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United Nations Framework Convention on Climate Change

Last modified: 2017-07-28 by rob raeside
Keywords: unfccc | climate change |
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The UNFCCC COP21/CMP11, in full "The 21st session of the Conference of the Parties and the 11th session of the Conference of the Parties serving as the meeting of the Parties to the Kyoto Protocol", was organized in Paris from 30 November to 11 December 2015.

UNFCCC stands for "United Nations Framework Convention on Climate Change". The UNFCCC entered into force on 21 March 1994. The 197 countries that have ratified the Convention are called Parties to the Convention. The UNFCCC is a “Rio Convention”, one of three adopted at the “Rio Earth Summit” in 1992. Its sister Rio Conventions are the UN Convention on Biological Diversity and the Convention to Combat Desertification. Preventing “dangerous” human interference with the climate system is the ultimate aim of the UNFCCC. - Official website

The Kyoto Protocol was adopted in Kyoto, Japan, on 11 December 1997. Due to a complex ratification process, it entered into force on 16 February 2005. In short, the Kyoto Protocol is what “operationalizes” the Convention. It commits industrialized countries to stabilize greenhouse gas emissions based on the principles of the Convention. The Convention itself only encourages countries to do so. KP, as it is referred to in short, sets binding emission reduction targets for 37 industrialized countries and the European community in its first commitment period. Overall, these targets add up to an average five per cent emissions reduction compared to 1990 levels over the five-year period 2008 to 2012 (the first commitment period). In Doha, Qatar, on 8 December 2012, the Doha Amendment to the Kyoto Protocol was adopted. This launched a second commitment period, starting on 1 January 2013 until 2020.

At COP 21 in Paris, Parties to the UNFCCC reached a historic agreement to combat climate change and to accelerate and intensify the actions and investments needed for a sustainable low carbon future. The Paris Agreement requires all Parties to put forward their best efforts through “nationally determined contributions” (NDCs) and to strengthen these efforts in the years ahead. The Paris Agreement was adopted on 12 December 2015. In accordance with its article 20, the Agreement shall be open for signature at the United Nations Headquarters in New York from 22 April 2016 until 21 April 2017 by States and regional economic integration organizations that are Parties to the United Nations Framework Convention on Climate Change. As of 16 June 2016, the Paris Agreement has been ratified by 17 parties: Barbados, Belize, Fiji, Grenada, Guyana, Maldives, Marshall Islands, Mauritius, Nauru, Palau, Samoa, Seychelles, Somalia, St. Kitts and Nevis, St. Lucia, State of Palestine, and Tuvalu.  - United Nation Treaty Collection website.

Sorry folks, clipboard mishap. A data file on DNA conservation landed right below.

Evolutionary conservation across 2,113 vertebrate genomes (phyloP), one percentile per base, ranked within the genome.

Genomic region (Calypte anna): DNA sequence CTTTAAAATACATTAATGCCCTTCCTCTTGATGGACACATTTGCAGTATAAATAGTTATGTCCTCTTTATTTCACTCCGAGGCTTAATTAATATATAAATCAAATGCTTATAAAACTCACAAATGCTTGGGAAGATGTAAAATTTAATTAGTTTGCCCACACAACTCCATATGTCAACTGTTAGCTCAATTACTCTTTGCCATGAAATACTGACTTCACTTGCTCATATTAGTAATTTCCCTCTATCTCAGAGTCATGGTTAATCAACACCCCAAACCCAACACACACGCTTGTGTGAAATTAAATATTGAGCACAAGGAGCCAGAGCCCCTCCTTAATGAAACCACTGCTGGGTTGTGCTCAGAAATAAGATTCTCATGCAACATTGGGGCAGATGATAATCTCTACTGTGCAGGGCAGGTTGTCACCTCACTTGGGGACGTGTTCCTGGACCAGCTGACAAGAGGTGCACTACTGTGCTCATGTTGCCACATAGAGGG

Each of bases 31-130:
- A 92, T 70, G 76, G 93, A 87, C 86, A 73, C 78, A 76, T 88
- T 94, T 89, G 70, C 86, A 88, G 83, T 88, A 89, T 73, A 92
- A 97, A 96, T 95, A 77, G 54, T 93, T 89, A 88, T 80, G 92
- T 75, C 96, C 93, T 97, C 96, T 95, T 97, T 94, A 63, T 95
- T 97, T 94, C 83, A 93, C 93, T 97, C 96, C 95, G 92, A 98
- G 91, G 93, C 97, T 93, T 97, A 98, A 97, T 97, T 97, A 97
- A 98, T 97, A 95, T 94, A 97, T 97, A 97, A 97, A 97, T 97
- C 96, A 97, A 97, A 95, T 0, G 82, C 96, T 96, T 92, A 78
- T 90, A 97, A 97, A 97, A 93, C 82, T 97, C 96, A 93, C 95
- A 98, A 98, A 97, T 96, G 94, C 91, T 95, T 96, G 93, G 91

UNFCC COP21-CMP11 flag

[United Nations Framework Convention on Climate Change] image by Ivan Sache, 16 June 2016

The flag of the UNFCC COP21-CMP11 is white with the logo of the Conference. The logo is made of a green leaf charged with a sun and the white stylized silhouette of the Eiffel Tower. Beneath the emblem is placed the writing:
The writing is grey/black, except "2015", which is green. The size of the letters is bigger on the first line, smaller on the two median lines, and intermediate in the lower line.

The flag was used during the official announcement on 15 June 2016 of the ratification of the Paris Agreement by France.

The logo is a French version of the conference's international logo, where the middle lettering is "UN CLIMATE CHANGE CONFERENCE", on a single line. - Conference website

The logo was officially unveiled on 14 January 2015 by Laurent Fabius, French Minister of Foreign Affairs and President of the Conference. The leaf is the symbol of nature and biodiversity, elements that are required, together with the sun, for life. The Eiffel Tower recalls that the conference was organized in Paris.

Official video:

Ivan Sache, 16 June 2016